THIS PHOTO appeared in my mind this morning, lying in bed before dawn listening to distant howls from glue-sniffers (that or something similar), a common occurrence on weekend nights here in the barrio.
I am atop another bed,* one I inherited from my maternal grandmother, in New Orleans about 1978. By the look on my face and the glass in my hand, I detect that I was five sheets to the wind, as I often was in those distant days when not at my duty station at the newspaper, and sometimes even then.
I am (Good Lord!) sporting polyester shorts, and I weigh about 225 pounds, the heaviest of my life. But, as you can see, I am not really fat. I am simply very big. I don’t know how I pulled that off. And the shirt is a baby-blue guayabera I had purchased in Puerto Rico a couple of years earlier.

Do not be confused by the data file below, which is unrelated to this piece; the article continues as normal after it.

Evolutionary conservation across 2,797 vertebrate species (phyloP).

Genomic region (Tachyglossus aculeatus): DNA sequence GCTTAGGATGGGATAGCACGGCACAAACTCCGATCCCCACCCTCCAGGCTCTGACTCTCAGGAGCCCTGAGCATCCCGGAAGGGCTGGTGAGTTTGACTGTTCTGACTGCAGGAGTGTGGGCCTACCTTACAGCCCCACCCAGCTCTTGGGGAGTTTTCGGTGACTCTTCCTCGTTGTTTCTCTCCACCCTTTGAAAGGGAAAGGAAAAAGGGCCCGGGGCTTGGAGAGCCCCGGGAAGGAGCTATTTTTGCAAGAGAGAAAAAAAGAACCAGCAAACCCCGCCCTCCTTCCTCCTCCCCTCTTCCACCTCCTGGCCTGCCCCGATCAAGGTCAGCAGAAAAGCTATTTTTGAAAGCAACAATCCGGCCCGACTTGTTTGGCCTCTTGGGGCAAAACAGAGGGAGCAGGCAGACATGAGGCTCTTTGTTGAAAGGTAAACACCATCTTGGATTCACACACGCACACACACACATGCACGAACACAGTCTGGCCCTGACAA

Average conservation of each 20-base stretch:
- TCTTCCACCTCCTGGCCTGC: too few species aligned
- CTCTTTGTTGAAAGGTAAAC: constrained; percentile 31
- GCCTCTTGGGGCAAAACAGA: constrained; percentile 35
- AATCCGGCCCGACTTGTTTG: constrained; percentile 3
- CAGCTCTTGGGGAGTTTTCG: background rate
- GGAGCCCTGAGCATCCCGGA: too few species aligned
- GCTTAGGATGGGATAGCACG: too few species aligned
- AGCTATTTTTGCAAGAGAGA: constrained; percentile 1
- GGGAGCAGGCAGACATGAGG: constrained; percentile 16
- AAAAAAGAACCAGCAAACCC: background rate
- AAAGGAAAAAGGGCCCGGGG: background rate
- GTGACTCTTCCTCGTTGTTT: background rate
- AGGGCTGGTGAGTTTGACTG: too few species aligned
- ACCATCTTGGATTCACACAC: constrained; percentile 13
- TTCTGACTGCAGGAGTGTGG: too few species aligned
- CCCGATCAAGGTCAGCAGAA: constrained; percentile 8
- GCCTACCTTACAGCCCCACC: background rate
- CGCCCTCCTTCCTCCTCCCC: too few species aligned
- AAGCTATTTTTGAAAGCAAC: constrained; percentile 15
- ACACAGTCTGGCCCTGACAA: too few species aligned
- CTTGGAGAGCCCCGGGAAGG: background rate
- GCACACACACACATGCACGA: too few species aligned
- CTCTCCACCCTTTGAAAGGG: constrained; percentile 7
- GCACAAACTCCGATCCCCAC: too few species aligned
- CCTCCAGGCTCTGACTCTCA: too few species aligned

Now I weigh 170 tops, am a teetotaler, own no polyester or guayabera, and there is not a black hair on my head. It all went silver like the Lone Ranger’s horse. Colors change. Lots of things change.
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* I used to go to sleep as a child on that very bed next to an open window in rural Georgia, listening to crickets singing in the nearby grass under Southern moonlight.